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Exercise Behavior Blood Pressure Brain and Mental Performance

Vigorous Exercise May Preserve Cognition

1 month, 1 week ago

3967  0
Posted on Jun 17, 2024, 2 p.m.

Those with hypertension (high blood pressure) are at a higher risk of cognitive impairment, including dementia. However, a study recently published in Alzheimer's & Dementia: The Journal of the Alzheimer's Association from Wake Forest University School of Medicine suggests that participating in vigorous physical activity more than once a week can help to lower that risk.

"We know that physical exercise offers many benefits, including lowering blood pressure, improving heart health, and potentially delaying cognitive decline," said Richard Kazibwe, M.D., assistant professor of internal medicine at Wake Forest University School of Medicine and lead author of the study. "However, the amount and the intensity of exercise needed to preserve cognition is unknown."

The landmark Systolic Blood Pressure Intervention Trial (SPRINT)

The 2015 findings from SPRINT which began in 2009 included over 9,300 participants aged 50+ with hypertension showed that intensive blood pressure management reduced cardiovascular disease and lowered the risk of death. 

For this trial, participants were randomly assigned to a systolic blood pressure goal of either less than 120 mm Hg (intensive treatment) or less than 140 mm Hg (standard treatment). However, the trial was stopped early by the NIH to disseminate the significant preliminary results, resulting in a new set of guidelines for controlling blood pressure.

The ancillary SPRINT MIND Trial

Led by the Wake Forest University School of Medicine, the ancillary SPRINT MIND Trial in 2019 showed that intensive control of blood pressure in older people significantly reduced the risk of developing mild cognitive impairment, which is a precursor of early dementia.

In a secondary analysis, the team examined the effects of vigorous exercise performed at least once a week on the risk of mild cognitive impairment and dementia. 

According to the researchers, close to 60% of the participants engaged in vigorous physical activity at least once a week, including those over the age of 75 years old.

Those who engaged in one or more sessions of vigorous physical activity had lower rates of mild cognitive impairment and dementia. However, the protective impact of vigorous exercise was less pronounced among those under the age of 75 as it was among those older than 75 years old.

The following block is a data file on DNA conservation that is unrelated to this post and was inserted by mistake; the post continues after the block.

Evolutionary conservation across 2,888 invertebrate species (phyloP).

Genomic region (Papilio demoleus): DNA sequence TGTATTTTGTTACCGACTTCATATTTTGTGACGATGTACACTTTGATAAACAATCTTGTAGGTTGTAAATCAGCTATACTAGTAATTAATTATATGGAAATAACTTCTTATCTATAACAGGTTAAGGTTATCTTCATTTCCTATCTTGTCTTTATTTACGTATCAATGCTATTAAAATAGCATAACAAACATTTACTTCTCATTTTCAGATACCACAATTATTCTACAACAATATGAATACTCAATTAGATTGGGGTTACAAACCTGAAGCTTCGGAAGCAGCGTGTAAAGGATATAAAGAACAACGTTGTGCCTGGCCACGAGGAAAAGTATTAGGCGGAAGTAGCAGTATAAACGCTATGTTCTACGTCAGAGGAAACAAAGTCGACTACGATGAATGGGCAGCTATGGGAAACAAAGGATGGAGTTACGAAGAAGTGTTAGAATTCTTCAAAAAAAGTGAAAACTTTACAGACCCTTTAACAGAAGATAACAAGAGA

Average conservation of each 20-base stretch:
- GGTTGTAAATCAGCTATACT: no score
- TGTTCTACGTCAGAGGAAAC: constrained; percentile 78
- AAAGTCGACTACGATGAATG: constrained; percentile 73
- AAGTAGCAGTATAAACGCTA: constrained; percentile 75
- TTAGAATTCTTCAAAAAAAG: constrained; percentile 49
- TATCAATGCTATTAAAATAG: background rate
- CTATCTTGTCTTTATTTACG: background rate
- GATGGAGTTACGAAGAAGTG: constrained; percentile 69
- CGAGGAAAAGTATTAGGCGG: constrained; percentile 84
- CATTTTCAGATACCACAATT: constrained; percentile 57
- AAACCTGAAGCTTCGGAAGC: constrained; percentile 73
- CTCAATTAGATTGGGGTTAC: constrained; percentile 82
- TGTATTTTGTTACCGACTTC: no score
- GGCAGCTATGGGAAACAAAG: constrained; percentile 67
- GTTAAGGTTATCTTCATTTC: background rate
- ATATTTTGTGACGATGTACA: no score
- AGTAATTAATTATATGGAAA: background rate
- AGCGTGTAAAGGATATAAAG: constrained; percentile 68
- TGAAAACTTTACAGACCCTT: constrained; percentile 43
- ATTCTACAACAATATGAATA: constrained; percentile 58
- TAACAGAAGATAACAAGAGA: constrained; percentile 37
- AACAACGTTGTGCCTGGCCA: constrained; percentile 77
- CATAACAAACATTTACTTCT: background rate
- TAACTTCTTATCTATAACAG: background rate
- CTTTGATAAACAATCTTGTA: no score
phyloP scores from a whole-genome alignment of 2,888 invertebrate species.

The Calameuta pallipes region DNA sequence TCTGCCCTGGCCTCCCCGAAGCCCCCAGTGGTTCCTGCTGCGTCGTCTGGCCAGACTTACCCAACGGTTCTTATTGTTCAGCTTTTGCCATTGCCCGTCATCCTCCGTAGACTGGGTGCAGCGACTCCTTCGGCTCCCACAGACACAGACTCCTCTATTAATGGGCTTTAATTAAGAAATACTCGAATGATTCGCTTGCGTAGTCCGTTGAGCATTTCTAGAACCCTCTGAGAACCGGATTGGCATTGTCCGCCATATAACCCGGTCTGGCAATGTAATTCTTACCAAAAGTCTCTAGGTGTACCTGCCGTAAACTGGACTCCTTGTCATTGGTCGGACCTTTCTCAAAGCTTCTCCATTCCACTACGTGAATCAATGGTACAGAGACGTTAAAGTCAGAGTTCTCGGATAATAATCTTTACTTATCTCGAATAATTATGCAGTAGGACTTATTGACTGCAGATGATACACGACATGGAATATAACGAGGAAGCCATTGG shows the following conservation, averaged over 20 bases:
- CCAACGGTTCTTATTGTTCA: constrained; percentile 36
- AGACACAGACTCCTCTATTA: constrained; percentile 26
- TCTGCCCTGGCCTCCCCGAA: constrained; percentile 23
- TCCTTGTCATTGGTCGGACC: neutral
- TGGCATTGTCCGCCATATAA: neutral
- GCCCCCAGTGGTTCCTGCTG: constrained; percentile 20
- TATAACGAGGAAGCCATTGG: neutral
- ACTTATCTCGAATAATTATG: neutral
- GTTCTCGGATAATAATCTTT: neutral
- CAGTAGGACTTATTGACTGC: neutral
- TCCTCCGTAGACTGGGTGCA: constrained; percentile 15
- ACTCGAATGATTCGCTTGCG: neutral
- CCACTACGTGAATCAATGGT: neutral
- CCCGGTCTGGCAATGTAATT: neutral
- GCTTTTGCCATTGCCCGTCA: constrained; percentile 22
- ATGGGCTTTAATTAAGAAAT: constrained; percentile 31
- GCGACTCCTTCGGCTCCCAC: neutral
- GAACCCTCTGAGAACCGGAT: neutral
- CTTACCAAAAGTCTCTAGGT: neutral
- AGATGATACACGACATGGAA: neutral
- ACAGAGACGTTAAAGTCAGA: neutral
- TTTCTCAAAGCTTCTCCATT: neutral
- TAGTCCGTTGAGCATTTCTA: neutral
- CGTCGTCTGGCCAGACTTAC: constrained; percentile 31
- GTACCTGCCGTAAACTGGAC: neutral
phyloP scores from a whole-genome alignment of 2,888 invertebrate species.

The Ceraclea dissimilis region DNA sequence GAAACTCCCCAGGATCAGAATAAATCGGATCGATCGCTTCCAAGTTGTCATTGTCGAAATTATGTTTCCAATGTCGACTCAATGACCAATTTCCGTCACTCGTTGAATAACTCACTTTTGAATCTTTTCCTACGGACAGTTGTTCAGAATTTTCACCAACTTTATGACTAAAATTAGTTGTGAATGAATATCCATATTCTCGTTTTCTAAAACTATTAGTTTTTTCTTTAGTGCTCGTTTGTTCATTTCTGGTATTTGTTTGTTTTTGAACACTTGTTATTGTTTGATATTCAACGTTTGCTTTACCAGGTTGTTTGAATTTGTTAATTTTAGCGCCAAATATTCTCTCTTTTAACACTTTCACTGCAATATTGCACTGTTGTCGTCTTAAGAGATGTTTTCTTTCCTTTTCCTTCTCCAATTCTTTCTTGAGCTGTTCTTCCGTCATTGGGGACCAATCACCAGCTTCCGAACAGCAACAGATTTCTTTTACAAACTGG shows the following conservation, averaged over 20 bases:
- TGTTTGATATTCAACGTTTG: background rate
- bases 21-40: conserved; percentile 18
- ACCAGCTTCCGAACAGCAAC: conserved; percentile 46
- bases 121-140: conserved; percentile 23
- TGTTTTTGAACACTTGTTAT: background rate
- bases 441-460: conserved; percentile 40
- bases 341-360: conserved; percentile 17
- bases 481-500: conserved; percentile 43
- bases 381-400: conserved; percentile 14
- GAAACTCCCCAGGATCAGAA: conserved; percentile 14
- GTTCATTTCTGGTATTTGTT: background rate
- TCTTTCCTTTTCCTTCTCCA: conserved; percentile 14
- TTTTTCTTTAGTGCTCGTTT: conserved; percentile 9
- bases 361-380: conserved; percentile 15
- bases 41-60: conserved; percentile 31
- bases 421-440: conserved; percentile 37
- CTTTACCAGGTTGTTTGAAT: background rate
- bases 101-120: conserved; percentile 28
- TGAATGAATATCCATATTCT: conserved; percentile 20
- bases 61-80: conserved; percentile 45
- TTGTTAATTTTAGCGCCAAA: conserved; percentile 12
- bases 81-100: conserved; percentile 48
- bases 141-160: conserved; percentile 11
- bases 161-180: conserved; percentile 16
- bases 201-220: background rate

More research is needed

"It is welcome news that a higher number of older adults are engaging in physical exercise. This also suggests that older adults who recognize the importance of exercise may be more inclined to exercise at higher intensity," said Kazibwe.

"While this study provides evidence that vigorous exercise may preserve cognitive function in high-risk patients with hypertension, more research is needed to include device-based physical activity measurements and more diverse participant populations," concluded Kazibwe.

As with anything you read on the internet, this article should not be construed as medical advice; please talk to your doctor or primary care provider before changing your wellness routine. This article is not intended to provide a medical diagnosis, recommendation, treatment, or endorsement. Additionally, it is not intended to malign any religion, ethic group, club, organization, company, individual, or anyone or anything. These statements have not been evaluated by the Food and Drug Administration. 

Content may be edited for style and length.

References/Sources/Materials provided by:

T.W. at WHN

https://newsroom.wakehealth.edu/news-releases/2024/06/vigorous-exercise-may-preserve-cognition-in-high-risk-patients-with-hypertension

https://www.wakehealth.edu/

http://dx.doi.org/10.1002/alz.13887

https://newsroom.wakehealth.edu/news-releases/2015/09/landmark-nih-study-shows-intensive-blood-pressure-management-may-save-lives

https://newsroom.wakehealth.edu/news-releases/2019/01/lowering-blood-pressure-reduces-risk-of-cognitive-impairment

mgwright@wakehealth.edu

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